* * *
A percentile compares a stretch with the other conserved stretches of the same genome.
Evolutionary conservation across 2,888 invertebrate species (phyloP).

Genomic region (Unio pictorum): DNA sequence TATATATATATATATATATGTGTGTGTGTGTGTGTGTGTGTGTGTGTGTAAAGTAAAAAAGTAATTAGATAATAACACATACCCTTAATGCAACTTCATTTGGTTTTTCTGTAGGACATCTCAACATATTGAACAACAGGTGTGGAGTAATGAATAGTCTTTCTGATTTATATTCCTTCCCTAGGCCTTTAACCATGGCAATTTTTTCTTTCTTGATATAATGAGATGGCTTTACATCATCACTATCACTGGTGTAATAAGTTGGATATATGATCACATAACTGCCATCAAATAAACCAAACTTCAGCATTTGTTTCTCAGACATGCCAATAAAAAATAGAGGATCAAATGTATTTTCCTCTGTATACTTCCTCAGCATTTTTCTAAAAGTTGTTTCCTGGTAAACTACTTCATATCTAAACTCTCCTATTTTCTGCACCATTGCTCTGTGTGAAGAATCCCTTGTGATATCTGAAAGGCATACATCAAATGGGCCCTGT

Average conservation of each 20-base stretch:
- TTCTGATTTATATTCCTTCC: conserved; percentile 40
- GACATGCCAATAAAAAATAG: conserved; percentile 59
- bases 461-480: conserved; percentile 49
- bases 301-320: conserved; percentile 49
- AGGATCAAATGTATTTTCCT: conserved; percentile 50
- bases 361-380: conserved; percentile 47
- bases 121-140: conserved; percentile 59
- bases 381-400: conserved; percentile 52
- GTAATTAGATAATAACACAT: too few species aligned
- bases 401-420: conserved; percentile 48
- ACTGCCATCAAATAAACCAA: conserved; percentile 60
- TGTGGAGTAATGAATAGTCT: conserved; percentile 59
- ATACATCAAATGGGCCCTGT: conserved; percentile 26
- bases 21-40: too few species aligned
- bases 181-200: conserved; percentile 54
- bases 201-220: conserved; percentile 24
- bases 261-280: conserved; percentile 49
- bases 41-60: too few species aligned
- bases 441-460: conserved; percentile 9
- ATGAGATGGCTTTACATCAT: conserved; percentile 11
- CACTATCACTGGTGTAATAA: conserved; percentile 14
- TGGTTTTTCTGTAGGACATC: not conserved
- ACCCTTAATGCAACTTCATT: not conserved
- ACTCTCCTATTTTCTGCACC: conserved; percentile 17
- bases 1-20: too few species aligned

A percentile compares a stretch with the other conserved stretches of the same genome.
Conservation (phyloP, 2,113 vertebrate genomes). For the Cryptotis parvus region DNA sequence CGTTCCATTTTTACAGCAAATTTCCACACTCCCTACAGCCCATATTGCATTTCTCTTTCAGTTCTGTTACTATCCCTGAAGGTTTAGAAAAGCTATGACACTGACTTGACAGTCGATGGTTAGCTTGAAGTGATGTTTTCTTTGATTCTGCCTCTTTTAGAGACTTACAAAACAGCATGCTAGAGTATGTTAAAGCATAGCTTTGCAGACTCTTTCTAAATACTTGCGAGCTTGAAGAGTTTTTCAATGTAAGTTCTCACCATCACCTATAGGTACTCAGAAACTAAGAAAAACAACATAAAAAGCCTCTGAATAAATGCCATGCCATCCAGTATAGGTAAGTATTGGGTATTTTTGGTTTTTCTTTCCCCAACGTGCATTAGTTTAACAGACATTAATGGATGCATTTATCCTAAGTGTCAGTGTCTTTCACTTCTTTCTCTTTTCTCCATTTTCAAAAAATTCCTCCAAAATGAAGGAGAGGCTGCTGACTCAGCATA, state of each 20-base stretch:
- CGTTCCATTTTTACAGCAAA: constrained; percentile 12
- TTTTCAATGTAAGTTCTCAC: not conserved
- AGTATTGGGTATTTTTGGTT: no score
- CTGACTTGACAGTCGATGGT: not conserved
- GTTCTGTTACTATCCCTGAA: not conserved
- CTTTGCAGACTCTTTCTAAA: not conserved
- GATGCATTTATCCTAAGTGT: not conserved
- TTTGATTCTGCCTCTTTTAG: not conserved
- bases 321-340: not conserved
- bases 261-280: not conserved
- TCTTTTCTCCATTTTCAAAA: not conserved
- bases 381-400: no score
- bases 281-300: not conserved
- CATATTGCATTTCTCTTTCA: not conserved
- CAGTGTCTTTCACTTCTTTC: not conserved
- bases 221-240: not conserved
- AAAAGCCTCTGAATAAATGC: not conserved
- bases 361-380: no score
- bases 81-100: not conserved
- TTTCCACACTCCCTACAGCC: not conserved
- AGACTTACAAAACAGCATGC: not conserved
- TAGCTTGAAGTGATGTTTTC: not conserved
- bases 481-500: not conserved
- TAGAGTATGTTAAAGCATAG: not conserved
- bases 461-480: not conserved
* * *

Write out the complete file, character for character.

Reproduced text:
A percentile compares a stretch with the other conserved stretches of the same genome.
Evolutionary conservation across 2,888 invertebrate species (phyloP).

Genomic region (Unio pictorum): DNA sequence TATATATATATATATATATGTGTGTGTGTGTGTGTGTGTGTGTGTGTGTAAAGTAAAAAAGTAATTAGATAATAACACATACCCTTAATGCAACTTCATTTGGTTTTTCTGTAGGACATCTCAACATATTGAACAACAGGTGTGGAGTAATGAATAGTCTTTCTGATTTATATTCCTTCCCTAGGCCTTTAACCATGGCAATTTTTTCTTTCTTGATATAATGAGATGGCTTTACATCATCACTATCACTGGTGTAATAAGTTGGATATATGATCACATAACTGCCATCAAATAAACCAAACTTCAGCATTTGTTTCTCAGACATGCCAATAAAAAATAGAGGATCAAATGTATTTTCCTCTGTATACTTCCTCAGCATTTTTCTAAAAGTTGTTTCCTGGTAAACTACTTCATATCTAAACTCTCCTATTTTCTGCACCATTGCTCTGTGTGAAGAATCCCTTGTGATATCTGAAAGGCATACATCAAATGGGCCCTGT

Average conservation of each 20-base stretch:
- TTCTGATTTATATTCCTTCC: conserved; percentile 40
- GACATGCCAATAAAAAATAG: conserved; percentile 59
- bases 461-480: conserved; percentile 49
- bases 301-320: conserved; percentile 49
- AGGATCAAATGTATTTTCCT: conserved; percentile 50
- bases 361-380: conserved; percentile 47
- bases 121-140: conserved; percentile 59
- bases 381-400: conserved; percentile 52
- GTAATTAGATAATAACACAT: too few species aligned
- bases 401-420: conserved; percentile 48
- ACTGCCATCAAATAAACCAA: conserved; percentile 60
- TGTGGAGTAATGAATAGTCT: conserved; percentile 59
- ATACATCAAATGGGCCCTGT: conserved; percentile 26
- bases 21-40: too few species aligned
- bases 181-200: conserved; percentile 54
- bases 201-220: conserved; percentile 24
- bases 261-280: conserved; percentile 49
- bases 41-60: too few species aligned
- bases 441-460: conserved; percentile 9
- ATGAGATGGCTTTACATCAT: conserved; percentile 11
- CACTATCACTGGTGTAATAA: conserved; percentile 14
- TGGTTTTTCTGTAGGACATC: not conserved
- ACCCTTAATGCAACTTCATT: not conserved
- ACTCTCCTATTTTCTGCACC: conserved; percentile 17
- bases 1-20: too few species aligned

A percentile compares a stretch with the other conserved stretches of the same genome.
Conservation (phyloP, 2,113 vertebrate genomes). For the Cryptotis parvus region DNA sequence CGTTCCATTTTTACAGCAAATTTCCACACTCCCTACAGCCCATATTGCATTTCTCTTTCAGTTCTGTTACTATCCCTGAAGGTTTAGAAAAGCTATGACACTGACTTGACAGTCGATGGTTAGCTTGAAGTGATGTTTTCTTTGATTCTGCCTCTTTTAGAGACTTACAAAACAGCATGCTAGAGTATGTTAAAGCATAGCTTTGCAGACTCTTTCTAAATACTTGCGAGCTTGAAGAGTTTTTCAATGTAAGTTCTCACCATCACCTATAGGTACTCAGAAACTAAGAAAAACAACATAAAAAGCCTCTGAATAAATGCCATGCCATCCAGTATAGGTAAGTATTGGGTATTTTTGGTTTTTCTTTCCCCAACGTGCATTAGTTTAACAGACATTAATGGATGCATTTATCCTAAGTGTCAGTGTCTTTCACTTCTTTCTCTTTTCTCCATTTTCAAAAAATTCCTCCAAAATGAAGGAGAGGCTGCTGACTCAGCATA, state of each 20-base stretch:
- CGTTCCATTTTTACAGCAAA: constrained; percentile 12
- TTTTCAATGTAAGTTCTCAC: not conserved
- AGTATTGGGTATTTTTGGTT: no score
- CTGACTTGACAGTCGATGGT: not conserved
- GTTCTGTTACTATCCCTGAA: not conserved
- CTTTGCAGACTCTTTCTAAA: not conserved
- GATGCATTTATCCTAAGTGT: not conserved
- TTTGATTCTGCCTCTTTTAG: not conserved
- bases 321-340: not conserved
- bases 261-280: not conserved
- TCTTTTCTCCATTTTCAAAA: not conserved
- bases 381-400: no score
- bases 281-300: not conserved
- CATATTGCATTTCTCTTTCA: not conserved
- CAGTGTCTTTCACTTCTTTC: not conserved
- bases 221-240: not conserved
- AAAAGCCTCTGAATAAATGC: not conserved
- bases 361-380: no score
- bases 81-100: not conserved
- TTTCCACACTCCCTACAGCC: not conserved
- AGACTTACAAAACAGCATGC: not conserved
- TAGCTTGAAGTGATGTTTTC: not conserved
- bases 481-500: not conserved
- TAGAGTATGTTAAAGCATAG: not conserved
- bases 461-480: not conserved